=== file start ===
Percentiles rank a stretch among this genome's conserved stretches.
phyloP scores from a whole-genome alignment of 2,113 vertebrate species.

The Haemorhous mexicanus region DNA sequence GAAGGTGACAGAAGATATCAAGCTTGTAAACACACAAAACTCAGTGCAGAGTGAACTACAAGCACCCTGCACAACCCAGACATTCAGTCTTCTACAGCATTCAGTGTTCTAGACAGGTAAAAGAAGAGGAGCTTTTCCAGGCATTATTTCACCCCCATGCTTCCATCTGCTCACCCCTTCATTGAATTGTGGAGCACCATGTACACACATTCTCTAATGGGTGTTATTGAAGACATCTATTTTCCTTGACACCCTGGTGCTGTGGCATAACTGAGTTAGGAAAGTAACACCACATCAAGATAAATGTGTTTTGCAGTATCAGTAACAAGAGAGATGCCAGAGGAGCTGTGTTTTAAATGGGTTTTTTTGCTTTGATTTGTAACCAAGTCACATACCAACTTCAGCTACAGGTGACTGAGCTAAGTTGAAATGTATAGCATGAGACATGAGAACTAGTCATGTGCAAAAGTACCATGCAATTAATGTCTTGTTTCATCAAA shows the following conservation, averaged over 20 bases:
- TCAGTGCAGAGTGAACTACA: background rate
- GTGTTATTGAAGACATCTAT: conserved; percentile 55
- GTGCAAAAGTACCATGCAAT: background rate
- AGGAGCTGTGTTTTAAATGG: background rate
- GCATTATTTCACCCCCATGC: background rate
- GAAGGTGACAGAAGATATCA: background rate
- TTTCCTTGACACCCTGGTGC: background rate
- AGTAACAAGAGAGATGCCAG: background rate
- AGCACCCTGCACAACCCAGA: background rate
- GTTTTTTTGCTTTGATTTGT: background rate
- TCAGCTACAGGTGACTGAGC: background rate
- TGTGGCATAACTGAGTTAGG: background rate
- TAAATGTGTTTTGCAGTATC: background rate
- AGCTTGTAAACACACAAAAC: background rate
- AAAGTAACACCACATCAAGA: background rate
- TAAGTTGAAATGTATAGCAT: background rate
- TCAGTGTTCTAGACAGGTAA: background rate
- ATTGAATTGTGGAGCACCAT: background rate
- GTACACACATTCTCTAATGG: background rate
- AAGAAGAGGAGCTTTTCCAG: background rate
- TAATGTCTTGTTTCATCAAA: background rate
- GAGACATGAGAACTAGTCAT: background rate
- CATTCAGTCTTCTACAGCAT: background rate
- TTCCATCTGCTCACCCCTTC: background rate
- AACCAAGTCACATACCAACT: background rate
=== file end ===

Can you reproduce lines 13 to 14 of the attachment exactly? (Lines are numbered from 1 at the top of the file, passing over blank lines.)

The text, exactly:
- GTTTTTTTGCTTTGATTTGT: background rate
- TCAGCTACAGGTGACTGAGC: background rate